Buffalo Grove proves there's more to life than basketball
Imagine being able to feed a child for an entire year.
Buffalo Grove's boys basketball team did just that.
The Bison's entire program took a day off practice and went to Feed My Starving Children in Schaumburg in early December. Bison head coach Keith Peterson has been taking his players to Feed My Starving Children for several years to volunteer to pack meals.
"It is something we have done the last nine years I have been head coach," Peterson said. "We run a whole program and this is one of the few times where we can all gather not in a gym. It is a little different environment where they can just hang out and talk to each other. It is interesting to see how the freshmen will talk to the varsity players."
There the 56 Bison players in the program. They packed 95 boxes with 20,520 meals. That would be able to feed 56 children for one year, according to FMSC assistant site manager Beth McRill-Gittleson.
"It is one of the things we love about our organization," McRill-Gittleson said. "We can have so many kids and so many students come in. One of the big things we like to brag about is that we have kids helping to feed other kids. There are very few opportunities for kids to brag about that."
Peterson, who teaches Human Geography at Buffalo Grove, said he wanted his players to get an understanding of world issues.
"The course talks about other places in the world," Peterson explained. "There are obviously a lot of problems here in the United States. Look at how fortunate we are. This is just high school basketball. We have an opportunity to go play on Friday night before a large crowd and at the same time there are so many people not as fortunate we are."
Peterson said he wanted to organize something that his players would have a hands-on experience with.
"I know a lot of teams do things for charities and give back," Peterson said. "But I think it is kind of important that they actually physically do something instead of going home and ask mom and dad for a check."
Buffalo Grove senior co-captain Adidas Davis said he can't believe how much of an impact the two hours his team spent could make.
"I think it is amazing," Davis said. "I didn't realize that we packed that much food. That is a huge number. The fact that we can help somebody else who needs the food is a blessing. It kind of makes me and the team feel happy about what we did. "
McRill-Gittleson said the food that Buffalo Grove packed up was shipped this past week. It is going to the South Sudan through Reach Now International, a partner organization of Feed My Hungry Children.
"It is really, really common for different teams to come in," McRill-Gittleson said. "It is really kind of a crazy thing where we kind of rely on word-of-mouth advertising to get people to come in and fill up our packing room."
Feed My Starving Children has eight sites nationwide, including Schaumburg, Libertyville and Aurora. It has five packing sessions per day and is open six days per week. Groups can access the organization's website at FMSC.org to register and sign up.
Palatine's gym rats:
Palatine meets Fremd Friday night in a renewal of their crosstown rivalry. Palatine at times will feature its "gym rats" lineup.
The Pirates have Sam Millstone, son of Pirates' head coach Eric Millstone, and Connor May, whose dad Matt was an under level coach at Palatine and runs the Mid-Suburban youth league. Connor May is also the nephew of former Wheeling athletic director Dr. Steve May.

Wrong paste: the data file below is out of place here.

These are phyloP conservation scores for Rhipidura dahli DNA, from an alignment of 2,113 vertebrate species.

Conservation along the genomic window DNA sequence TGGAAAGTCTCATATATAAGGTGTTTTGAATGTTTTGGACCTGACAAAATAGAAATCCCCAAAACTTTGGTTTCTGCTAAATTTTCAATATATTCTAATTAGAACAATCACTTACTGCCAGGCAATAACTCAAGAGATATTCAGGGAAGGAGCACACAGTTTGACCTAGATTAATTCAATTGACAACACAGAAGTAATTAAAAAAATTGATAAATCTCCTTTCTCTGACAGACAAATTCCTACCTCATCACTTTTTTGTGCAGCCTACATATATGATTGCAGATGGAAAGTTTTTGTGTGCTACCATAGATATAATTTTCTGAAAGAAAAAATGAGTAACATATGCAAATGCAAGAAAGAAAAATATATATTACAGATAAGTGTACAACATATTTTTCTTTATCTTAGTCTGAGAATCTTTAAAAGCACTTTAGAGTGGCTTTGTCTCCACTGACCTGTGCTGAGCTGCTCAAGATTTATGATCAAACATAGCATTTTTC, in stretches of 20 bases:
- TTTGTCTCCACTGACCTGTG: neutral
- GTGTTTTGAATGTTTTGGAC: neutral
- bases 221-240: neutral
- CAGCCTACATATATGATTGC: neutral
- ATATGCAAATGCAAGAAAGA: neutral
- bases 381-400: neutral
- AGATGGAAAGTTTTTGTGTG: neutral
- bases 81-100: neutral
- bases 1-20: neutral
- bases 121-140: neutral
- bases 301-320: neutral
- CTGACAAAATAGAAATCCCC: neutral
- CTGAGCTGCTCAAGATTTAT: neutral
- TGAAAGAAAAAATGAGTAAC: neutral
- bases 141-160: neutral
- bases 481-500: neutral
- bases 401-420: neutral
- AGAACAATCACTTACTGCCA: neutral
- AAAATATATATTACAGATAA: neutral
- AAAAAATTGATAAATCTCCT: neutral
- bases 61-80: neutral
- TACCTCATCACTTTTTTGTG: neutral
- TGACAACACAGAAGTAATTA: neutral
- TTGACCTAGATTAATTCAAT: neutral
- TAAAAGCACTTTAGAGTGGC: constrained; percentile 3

But it doesn't stop there.
Bobby Widlowski is the son of Fremd head coach Bob Widlowski and DJ Dick is the son of Fremd athletic director David Dick.
"It is kind of a unique situation," Eric Millstone said. "All four of them were probably raised in the gym to some capacity. They have been kind of looking forward to this moment since they were in grade school."
Eric Millstone said it's just not their play on the court that has aided in each of their successes.
"All four are really coachable," Millstone said. "All four bring a different skill set to the table. And all four have different personalities, but all seem to mesh in a good way in all those capacities."
Palatine (6-2, 2-0) if off to a great start and is tied with Fremd (7-1, 2-0) for the lead in the MSL West.
"When you are raised in a gym, things just come a little more natural in terms of basketball IQ than some other kids," Eric Millstone said. "I think, for lack of a better phrase, they get it. There is a confidence in what they are doing and probably more importantly, there is a confidence in each other."
Bob Widlowski said that he is very proud of how his son has handled playing high school sports.
"I think Bobby has handled the whole thing very well," the Fremd coach said. "We are proud of him before he steps on the court. We are proud of him for what he has done in the classroom and as a kid. He has set his own path athletically at Palatine."
But coach Widlowski still would love to have bragging rights at the kitchen table Saturday morning.
"We compete in everything," he said. "We compete in golf. It has become a theme for us. We play in the driveway. I want to win, he wants to win. We play golf, he wants to win, I want to win. This is just one more opportunity for us to compete."
No lead is safe:
High school basketball has typically not been the NBA when it comes to huge deficits. There just rarely are huge comebacks.
But early into the 2021-2022 season, there have already been two in the MSL.
Two weeks ago, Fremd rallied from 17 points down to win 56-55 against Barrington on Eli Schoffstall's last second 3-pointer.
That type of comeback happened again last Friday.
Prospect trailed Elk Grove by 16 at the half, 41-25. Prospect (5-3, 2-0) then turned up the defensive pressure in the second half, limiting the Grenadiers (2-7, 0-2) to just 7 second-half points to rally for a 58-48 victory.